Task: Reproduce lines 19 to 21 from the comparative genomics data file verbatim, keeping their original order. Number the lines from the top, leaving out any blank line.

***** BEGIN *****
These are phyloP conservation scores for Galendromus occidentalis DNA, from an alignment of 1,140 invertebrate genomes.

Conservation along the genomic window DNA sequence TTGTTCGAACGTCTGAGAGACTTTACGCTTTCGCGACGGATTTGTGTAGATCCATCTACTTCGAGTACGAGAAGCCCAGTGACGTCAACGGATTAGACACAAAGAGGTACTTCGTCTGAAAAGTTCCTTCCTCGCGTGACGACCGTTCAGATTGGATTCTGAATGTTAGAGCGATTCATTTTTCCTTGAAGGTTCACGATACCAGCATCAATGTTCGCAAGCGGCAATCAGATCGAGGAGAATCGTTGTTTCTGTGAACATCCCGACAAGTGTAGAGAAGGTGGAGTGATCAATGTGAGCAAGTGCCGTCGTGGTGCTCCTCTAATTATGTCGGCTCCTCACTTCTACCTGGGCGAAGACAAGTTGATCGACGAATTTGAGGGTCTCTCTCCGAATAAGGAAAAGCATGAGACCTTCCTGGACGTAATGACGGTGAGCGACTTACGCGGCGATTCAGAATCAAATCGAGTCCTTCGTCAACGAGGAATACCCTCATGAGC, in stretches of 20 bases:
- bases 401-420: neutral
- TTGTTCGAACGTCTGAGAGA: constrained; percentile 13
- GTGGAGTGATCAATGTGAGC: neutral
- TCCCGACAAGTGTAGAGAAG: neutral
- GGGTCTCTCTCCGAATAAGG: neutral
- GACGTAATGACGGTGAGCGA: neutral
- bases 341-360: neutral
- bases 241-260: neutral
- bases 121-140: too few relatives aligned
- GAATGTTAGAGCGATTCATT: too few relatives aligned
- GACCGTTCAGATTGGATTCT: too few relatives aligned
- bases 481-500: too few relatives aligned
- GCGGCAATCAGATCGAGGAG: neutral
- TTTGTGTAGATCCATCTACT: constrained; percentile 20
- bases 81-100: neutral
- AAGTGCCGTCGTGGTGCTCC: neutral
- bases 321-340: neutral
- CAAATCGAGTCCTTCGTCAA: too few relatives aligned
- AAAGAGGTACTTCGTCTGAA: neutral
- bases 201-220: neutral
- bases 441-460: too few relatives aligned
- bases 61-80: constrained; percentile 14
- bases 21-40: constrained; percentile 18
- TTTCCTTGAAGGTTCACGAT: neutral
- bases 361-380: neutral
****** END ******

- bases 321-340: neutral
- CAAATCGAGTCCTTCGTCAA: too few relatives aligned
- AAAGAGGTACTTCGTCTGAA: neutral